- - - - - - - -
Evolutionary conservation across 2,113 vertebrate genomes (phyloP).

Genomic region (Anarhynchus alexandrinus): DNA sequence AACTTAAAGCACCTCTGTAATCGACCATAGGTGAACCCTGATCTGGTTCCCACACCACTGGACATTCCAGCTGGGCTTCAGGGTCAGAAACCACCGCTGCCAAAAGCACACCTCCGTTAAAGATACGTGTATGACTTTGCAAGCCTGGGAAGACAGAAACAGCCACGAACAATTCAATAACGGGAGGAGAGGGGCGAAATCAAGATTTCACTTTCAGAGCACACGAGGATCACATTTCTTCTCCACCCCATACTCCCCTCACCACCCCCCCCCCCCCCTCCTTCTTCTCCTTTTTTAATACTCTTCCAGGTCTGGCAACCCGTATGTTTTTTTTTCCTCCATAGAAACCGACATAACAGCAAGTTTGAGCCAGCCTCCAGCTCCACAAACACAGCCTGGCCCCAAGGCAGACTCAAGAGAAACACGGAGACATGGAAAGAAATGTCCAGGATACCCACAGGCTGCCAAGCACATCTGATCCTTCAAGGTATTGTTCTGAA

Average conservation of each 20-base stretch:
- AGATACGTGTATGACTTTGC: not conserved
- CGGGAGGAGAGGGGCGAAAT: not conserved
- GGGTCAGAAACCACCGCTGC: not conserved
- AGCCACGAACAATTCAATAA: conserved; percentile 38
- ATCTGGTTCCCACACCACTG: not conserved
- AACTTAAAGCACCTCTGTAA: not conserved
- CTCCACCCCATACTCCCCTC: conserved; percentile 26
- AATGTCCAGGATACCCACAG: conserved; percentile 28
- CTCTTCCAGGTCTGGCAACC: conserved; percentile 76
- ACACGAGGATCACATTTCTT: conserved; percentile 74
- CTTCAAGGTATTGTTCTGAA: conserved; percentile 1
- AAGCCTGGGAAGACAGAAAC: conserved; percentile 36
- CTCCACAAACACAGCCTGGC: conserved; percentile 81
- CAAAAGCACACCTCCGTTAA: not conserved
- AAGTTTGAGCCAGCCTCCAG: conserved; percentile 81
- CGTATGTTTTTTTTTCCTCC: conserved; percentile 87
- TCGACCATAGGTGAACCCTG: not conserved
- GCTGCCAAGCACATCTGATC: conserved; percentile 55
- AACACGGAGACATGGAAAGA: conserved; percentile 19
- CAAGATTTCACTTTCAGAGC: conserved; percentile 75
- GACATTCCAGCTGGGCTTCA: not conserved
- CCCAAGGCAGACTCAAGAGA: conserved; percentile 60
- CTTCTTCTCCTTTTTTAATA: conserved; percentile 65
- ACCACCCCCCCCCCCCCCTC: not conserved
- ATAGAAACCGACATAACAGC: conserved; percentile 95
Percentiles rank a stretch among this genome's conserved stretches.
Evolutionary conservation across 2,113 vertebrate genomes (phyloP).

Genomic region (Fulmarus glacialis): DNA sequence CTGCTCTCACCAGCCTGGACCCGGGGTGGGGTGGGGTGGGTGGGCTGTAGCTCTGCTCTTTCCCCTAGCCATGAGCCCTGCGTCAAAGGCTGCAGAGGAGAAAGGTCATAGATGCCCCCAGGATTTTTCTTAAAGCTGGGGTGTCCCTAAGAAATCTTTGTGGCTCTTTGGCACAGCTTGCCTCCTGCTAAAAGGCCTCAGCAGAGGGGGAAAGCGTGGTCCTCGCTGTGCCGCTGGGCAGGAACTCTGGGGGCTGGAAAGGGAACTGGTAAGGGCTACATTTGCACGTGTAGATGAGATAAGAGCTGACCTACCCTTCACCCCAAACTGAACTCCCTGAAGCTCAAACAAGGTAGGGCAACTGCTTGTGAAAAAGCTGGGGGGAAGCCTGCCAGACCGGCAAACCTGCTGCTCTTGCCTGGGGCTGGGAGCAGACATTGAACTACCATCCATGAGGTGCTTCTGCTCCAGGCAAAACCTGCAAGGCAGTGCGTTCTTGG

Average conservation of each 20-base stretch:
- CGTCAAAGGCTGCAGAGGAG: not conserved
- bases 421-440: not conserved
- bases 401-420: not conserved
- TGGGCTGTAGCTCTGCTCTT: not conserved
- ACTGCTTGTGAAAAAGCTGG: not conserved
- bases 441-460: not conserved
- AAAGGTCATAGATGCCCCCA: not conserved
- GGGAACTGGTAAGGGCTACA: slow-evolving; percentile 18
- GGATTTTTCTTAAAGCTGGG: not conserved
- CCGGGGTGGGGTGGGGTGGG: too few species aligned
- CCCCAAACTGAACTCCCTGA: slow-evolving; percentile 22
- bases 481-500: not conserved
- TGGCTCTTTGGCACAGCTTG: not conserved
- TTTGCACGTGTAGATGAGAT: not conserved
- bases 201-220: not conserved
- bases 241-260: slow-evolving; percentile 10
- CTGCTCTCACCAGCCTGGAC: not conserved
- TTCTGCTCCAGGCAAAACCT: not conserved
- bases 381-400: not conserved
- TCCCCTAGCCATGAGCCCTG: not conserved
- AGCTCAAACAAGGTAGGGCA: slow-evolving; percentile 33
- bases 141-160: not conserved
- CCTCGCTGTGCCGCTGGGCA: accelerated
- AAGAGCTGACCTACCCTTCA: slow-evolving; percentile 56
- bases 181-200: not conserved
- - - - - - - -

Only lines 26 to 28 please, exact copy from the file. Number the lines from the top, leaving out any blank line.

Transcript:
- CTTCTTCTCCTTTTTTAATA: conserved; percentile 65
- ACCACCCCCCCCCCCCCCTC: not conserved
- ATAGAAACCGACATAACAGC: conserved; percentile 95